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The Diseases That Baby Immunizations Prevent

Teresa Shaw |20, October 2008


The Diseases That Baby Immunizations Prevent

Childhood vaccinations are crucial to avoiding not only getting sick, but creating the potential for an epidemic. There are many reasons to vaccinate youngsters, whether it's due to a school's policies upon enrollment or parents' belief in keeping their children well, and many diseases that can be prevented through vaccinations.

Chicken Pox

Chicken pox, or Varicella, typically causes an itchy, uncomfortable, week-long rash and mild fever. An estimated 3.7 million Americans get chicken pox each year; over 90 percent of cases occur in people younger than 15.

Chicken pox is generally mild and not normally life-threatening; however, the CDC estimates that there are 9,300 chicken pox-related hospitalizations and 50 to 100 deaths that occur each year, half among young children.


Diphtheria is an infection that occurs the throat, mouth and nose. While the disease is rare nowadays, it is highly contagious. Diphtheria infection results in a sore throat and cough, and sometimes leads to a fine web of membrane that forms over the tonsils, blocking the windpipe and causing suffocation. Diphtheria, if not promptly treated, can cause pneumonia, heart failure and paralysis.

Hepatitis A

Hepatitis A is an acute liver disease caused by the hepatitis A virus. It can last from a few weeks to several months, and does not lead to chronic infection. It is transmitted by way of ingesting fecal matter (even in microscopic amounts), from close person-to-person contact, or by consuming contaminated food or drinks.

Hepatitis B

Hepatitis B is a virus transmitted through blood and bodily fluids. In its acute phase, it can cause liver failure and death. It can also become chronic, causing liver damage, including cancer, over many years. Children born to mothers with this infection are at great risk of developing hepatitis B; other children are not.


Hib, or haemophilus influenzae type b, is a bacterial infection that strikes 1 in 200 children before their fifth birthday. Of the children infected each year, 12,000 will develop meningitis. Hib can also infect blood, joints, bones, soft tissues, the throat and the membrane surrounding the heart.


Measles are highly contagious, characterized by high fever, cough and a spotty rash. Possible complications of the disease include ear infections and pneumonia. Rarely, measles can infect the brain, causing convulsions, hearing loss, mental retardation and death.


Meningococcal disease, or meningitis, occurs when a person's spinal cord fluid and the fluid that surrounds the brain becomes infected. While it is usually caused by a viral or bacterial infection, it is important to know the cause because the severity of illness and the treatment differ. Viral meningitis is generally less severe and does not require specific treatment; bacterial meningitis can be quite severe and result in brain damage, hearing loss or learning disability.

In newborns and small infants, the classic symptoms of fever, headache and neck stiffness may be absent or difficult to detect, and the infant may only appear slow or inactive, be irritable, have vomiting, or be feeding poorly. For people over 2 years of age, high fever, headache and stiff neck are common symptoms. These symptoms can develop over several hours, or they may take 1 to 2 days. As the disease progresses, all age groups may experience seizures.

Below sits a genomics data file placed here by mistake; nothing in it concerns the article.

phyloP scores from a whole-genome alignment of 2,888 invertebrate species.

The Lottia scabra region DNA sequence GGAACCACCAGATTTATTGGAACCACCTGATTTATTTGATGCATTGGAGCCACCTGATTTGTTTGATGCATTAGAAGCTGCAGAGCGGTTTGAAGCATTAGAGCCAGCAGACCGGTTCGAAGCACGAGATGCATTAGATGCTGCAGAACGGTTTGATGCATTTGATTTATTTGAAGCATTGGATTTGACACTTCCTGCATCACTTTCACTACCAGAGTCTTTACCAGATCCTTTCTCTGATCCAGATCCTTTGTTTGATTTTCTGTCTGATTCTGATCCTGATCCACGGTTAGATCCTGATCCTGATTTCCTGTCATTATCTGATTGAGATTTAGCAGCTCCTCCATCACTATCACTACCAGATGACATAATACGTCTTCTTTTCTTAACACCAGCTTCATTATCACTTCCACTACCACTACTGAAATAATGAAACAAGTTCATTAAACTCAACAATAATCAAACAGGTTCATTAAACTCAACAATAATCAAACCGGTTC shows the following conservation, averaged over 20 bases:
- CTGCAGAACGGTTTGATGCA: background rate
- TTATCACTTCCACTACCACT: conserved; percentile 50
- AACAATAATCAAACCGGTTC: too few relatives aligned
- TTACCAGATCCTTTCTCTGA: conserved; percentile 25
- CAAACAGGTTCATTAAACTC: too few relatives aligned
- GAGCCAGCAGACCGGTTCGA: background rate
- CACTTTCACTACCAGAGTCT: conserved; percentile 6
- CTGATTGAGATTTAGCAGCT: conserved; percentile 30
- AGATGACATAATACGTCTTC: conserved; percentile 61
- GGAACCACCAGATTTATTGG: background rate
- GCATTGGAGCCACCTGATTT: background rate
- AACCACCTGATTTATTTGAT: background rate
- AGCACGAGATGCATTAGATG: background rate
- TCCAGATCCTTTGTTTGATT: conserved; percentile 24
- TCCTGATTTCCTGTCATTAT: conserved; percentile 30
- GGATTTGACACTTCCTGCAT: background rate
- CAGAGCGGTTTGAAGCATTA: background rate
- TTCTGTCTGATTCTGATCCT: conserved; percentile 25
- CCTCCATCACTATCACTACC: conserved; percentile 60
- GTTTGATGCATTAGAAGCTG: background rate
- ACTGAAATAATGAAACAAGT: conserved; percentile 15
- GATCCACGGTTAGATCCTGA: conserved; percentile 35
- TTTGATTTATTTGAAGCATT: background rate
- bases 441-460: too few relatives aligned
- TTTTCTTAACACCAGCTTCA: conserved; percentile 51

Symptoms of mumps include painful, swollen salivary glands under the jaw, fever, and headache. It can be a very serious disease that can lead to meningitis or hearing loss.


Pertussis, or whooping cough, is characterized by a cough that sounds like a "whoop." The disease is caused by a bacterium that clogs the airways with mucus, causing a severe cough that can last 2 months, inviting other infections such as pneumonia or bronchitis. It is life-threatening, especially in children under 1 year of age.


Pneumococcal disease is a bacteria characterized by Pneumococcal pneumonia (high fever, cough and shortness of breath); bacteremia (fever and feeling poorly); and meningitis. Pneumococcus spreads by coughing, sneezing or contact with respiratory secretions. It is one of the most common causes of death in America, and is preventable by way of vaccination.


Polio is a disease that reached epidemic proportions in America during the 1950s. The first signs of Polio are fever, sore throat, headache and a stiff neck. The potentially fatal disease can soon progress to paralysis of the lower limbs and chest, making walking and breathing difficult or impossible. There is no cure for the disease.


Rubella, also known as the German measles, is a mild disease in children, but can put the fetus at risk when a pregnant woman catches it. Rubella disease is an acute viral disease that causes fever and rash that last for two to three days, and is spread by contact with an infected person, through coughing and sneezing.


Tetanus occurs when bacteria found in dirt, gravel and rusty metal causes infection. It enters the body through a cut, creating a poison that causes muscle spasms. Jaw muscles are affected first, often leading to lockjaw. It can also cause the breathing muscles to spasm, resulting in death for 3 out of 10 people who get it.

See the latest baby immunization chart with recommendations from the CDC

Teresa Shaw is a professional editor and freelance writer with a degree in English and journalism. She writes about motherhood, travel, and cooking, among other topics, for a variety of print and online markets. She enjoys spending time with her husband, daughter, two cats, and dog.

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